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Primary ballots are hitting Utah mailboxes. Here’s how to make sure your vote gets counted

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June 08, 2024

An election worker prints a ballot out for a voter at the Utah County Justice and Health center on Nov. 8, 2022 in Provo, Utah. Ballots are hitting registered voters’ mailboxes ahead of the June 25, 2024 primary — a key date when many of Republican-controlled Utah’s elections will get decided. (Photo by George Frey/Getty Images)

Ballots hit registered voters’ mailboxes this week ahead of the June 25 primary — a key date when many of Republican-controlled Utah’s elections will get decided. 

If you haven’t received a ballot, it’s not too late to register. If you did receive a ballot but are wondering why it’s missing the option to vote in high-profile contests like Gov. Spencer Cox versus Rep. Phil Lyman and all of the GOP congressional races, it’s because those races are closed Republican primaries — and only registered Republicans can weigh in. 

From important deadlines to rules around party affiliation, here’s what you need to know to vote in Utah’s primary elections: 

Open versus closed primaries

The point of a primary is for political parties to zero in on their official nominee for the November general election. But parties have their own rules about who can and can’t vote in their primaries. 

Some parties in Utah choose to limit who votes in their party elections, or opt for a closed primary in which only those affiliated with their party can vote. Those parties with closed primaries include:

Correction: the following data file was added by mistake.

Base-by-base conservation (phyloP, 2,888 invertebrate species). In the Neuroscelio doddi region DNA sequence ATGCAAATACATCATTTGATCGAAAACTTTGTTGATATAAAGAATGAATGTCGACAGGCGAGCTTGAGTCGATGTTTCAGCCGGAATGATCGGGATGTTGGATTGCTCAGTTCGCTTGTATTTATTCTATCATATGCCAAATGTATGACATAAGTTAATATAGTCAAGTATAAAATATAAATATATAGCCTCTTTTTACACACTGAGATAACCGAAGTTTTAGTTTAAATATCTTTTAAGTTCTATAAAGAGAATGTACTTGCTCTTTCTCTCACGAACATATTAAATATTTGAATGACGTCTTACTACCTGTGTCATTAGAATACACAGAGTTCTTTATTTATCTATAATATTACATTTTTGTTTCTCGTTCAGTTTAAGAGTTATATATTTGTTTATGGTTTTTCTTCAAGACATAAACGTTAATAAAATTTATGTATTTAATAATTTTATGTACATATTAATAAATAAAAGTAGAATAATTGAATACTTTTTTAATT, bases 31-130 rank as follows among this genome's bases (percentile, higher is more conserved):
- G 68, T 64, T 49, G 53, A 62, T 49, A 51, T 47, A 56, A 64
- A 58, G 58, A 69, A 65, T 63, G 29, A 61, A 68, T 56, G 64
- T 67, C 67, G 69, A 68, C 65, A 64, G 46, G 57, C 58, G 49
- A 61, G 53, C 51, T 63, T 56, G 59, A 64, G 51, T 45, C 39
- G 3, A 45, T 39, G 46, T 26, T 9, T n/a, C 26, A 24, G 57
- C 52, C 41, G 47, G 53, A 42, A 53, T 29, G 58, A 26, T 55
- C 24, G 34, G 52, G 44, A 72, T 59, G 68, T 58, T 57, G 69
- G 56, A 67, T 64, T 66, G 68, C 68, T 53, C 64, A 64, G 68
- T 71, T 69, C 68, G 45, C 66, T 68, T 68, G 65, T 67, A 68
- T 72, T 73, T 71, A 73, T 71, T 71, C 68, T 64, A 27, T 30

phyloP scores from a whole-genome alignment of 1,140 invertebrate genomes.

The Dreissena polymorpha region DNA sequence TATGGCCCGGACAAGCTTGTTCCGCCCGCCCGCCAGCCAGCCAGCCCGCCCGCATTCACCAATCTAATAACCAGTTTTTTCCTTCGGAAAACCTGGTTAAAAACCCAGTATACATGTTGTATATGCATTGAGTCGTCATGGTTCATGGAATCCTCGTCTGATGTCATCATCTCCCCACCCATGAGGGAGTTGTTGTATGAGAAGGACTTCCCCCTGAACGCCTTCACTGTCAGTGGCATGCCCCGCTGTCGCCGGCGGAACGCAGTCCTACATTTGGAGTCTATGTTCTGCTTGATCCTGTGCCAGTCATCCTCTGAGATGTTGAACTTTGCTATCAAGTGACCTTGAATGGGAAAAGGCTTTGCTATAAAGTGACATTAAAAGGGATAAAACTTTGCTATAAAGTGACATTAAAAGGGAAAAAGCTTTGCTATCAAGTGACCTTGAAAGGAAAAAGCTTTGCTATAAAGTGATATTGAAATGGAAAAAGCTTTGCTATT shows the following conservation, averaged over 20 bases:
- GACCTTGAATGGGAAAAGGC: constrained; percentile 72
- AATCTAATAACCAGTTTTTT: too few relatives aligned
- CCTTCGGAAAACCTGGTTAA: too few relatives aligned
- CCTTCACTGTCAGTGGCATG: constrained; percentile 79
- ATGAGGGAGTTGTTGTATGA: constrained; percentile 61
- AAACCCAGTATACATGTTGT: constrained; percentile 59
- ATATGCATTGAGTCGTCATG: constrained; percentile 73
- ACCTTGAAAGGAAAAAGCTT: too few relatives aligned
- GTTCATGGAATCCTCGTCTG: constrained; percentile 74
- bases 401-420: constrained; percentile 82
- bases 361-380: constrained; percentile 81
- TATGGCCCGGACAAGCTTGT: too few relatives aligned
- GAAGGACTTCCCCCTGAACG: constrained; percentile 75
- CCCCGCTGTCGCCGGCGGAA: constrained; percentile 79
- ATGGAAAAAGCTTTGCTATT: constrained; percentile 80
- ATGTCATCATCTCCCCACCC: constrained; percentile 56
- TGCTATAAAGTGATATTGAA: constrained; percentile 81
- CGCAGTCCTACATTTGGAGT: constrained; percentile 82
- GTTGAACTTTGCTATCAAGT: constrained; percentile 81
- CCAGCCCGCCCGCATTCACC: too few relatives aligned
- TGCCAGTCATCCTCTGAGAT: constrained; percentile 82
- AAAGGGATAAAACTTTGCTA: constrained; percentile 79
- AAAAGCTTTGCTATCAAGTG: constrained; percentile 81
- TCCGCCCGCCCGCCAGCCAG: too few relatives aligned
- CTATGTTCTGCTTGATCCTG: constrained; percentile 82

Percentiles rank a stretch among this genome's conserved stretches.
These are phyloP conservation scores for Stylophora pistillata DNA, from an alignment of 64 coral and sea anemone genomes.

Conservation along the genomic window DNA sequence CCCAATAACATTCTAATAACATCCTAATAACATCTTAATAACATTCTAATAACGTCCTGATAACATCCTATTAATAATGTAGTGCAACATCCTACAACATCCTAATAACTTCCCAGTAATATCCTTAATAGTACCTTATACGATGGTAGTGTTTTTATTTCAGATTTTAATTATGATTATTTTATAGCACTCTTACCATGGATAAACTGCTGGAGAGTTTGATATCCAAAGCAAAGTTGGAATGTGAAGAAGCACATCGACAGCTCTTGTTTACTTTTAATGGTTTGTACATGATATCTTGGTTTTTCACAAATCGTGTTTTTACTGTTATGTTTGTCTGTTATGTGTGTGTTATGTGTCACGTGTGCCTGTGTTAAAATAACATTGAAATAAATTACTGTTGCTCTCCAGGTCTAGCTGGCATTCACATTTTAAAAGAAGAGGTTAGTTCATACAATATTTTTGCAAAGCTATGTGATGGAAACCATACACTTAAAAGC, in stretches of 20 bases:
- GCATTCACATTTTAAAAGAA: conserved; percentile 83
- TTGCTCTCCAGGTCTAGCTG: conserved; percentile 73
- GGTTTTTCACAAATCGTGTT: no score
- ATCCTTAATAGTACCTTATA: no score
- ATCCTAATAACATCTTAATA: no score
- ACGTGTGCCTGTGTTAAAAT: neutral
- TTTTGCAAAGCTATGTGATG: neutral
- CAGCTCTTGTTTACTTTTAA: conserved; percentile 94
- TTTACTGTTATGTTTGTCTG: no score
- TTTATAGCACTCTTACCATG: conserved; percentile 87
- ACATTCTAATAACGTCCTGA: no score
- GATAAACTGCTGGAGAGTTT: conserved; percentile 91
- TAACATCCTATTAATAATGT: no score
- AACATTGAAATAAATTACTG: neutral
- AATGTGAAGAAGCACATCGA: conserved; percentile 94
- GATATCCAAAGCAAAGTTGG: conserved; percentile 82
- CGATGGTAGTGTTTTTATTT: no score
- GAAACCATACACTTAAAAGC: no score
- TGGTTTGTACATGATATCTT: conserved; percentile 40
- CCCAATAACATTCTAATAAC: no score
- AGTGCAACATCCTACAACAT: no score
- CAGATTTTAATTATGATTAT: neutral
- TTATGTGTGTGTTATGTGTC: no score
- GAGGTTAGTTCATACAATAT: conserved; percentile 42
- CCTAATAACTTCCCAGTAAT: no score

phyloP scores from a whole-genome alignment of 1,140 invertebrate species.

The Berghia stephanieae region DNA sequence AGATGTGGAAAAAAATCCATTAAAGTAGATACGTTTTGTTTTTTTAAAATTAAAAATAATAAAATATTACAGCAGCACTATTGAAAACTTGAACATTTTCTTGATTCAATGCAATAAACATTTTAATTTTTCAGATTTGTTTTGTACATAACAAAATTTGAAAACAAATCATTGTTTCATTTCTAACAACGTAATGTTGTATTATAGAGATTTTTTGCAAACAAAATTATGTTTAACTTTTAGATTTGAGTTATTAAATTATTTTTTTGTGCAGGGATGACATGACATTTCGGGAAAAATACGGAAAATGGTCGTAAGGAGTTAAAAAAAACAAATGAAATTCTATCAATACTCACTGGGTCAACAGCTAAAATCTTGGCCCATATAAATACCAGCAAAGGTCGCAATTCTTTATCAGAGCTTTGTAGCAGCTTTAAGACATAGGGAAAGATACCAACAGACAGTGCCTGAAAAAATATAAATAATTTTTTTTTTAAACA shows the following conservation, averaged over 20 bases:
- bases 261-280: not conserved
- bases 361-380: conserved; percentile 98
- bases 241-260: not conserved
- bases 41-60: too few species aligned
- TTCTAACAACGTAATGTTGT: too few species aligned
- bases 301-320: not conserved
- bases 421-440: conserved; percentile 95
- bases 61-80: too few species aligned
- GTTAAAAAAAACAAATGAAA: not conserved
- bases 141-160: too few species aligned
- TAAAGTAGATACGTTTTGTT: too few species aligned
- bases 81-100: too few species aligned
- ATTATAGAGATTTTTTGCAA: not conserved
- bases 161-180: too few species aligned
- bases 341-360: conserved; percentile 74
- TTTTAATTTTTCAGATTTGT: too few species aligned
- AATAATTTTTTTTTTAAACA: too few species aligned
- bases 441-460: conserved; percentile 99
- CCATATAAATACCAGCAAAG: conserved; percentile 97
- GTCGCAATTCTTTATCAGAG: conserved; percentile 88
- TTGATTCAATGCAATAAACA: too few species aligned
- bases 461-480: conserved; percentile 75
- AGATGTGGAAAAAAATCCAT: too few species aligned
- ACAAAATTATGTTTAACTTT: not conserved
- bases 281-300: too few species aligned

• Republican Party 

  • Libertarian Party 

  • Constitution Party

  • No Labels Party

  • Green Party

Others allow any voter, regardless of party affiliation, to weigh in. Those with open primaries in the state include: 

However, only the Democratic and Republican parties have multiple candidates competing for their nominations, so they are the only parties participating in the June 25 primary. Other parties have already chosen their general election candidates. 

Since the Democratic Party allows an open primary, unaffiliated voters or members of other parties can choose to vote in the race, but they won’t automatically receive a Democratic Party ballot. To do so, they must request a Democratic ballot from their county clerk. Salt Lake County, for example, has an option to request an open primary ballot on its elections website

As for the Republican Party’s closed primary, the rules are more restrictive. For voters who are currently a member of another party, the deadline to change party affiliation and register with the GOP came and went in January — but unaffiliated voters still have a bit of time (until June 14) to register with the party and receive a Republican ballot, if they wish. 

In an effort to specifically prevent “party raiding” (or other party members switching their party affiliation to vote in a closed primary), the GOP-majority Utah Legislature passed a bill in 2021 to move up the deadline to change parties and cut off the ability for Utah voters to switch their party affiliation months before primary elections.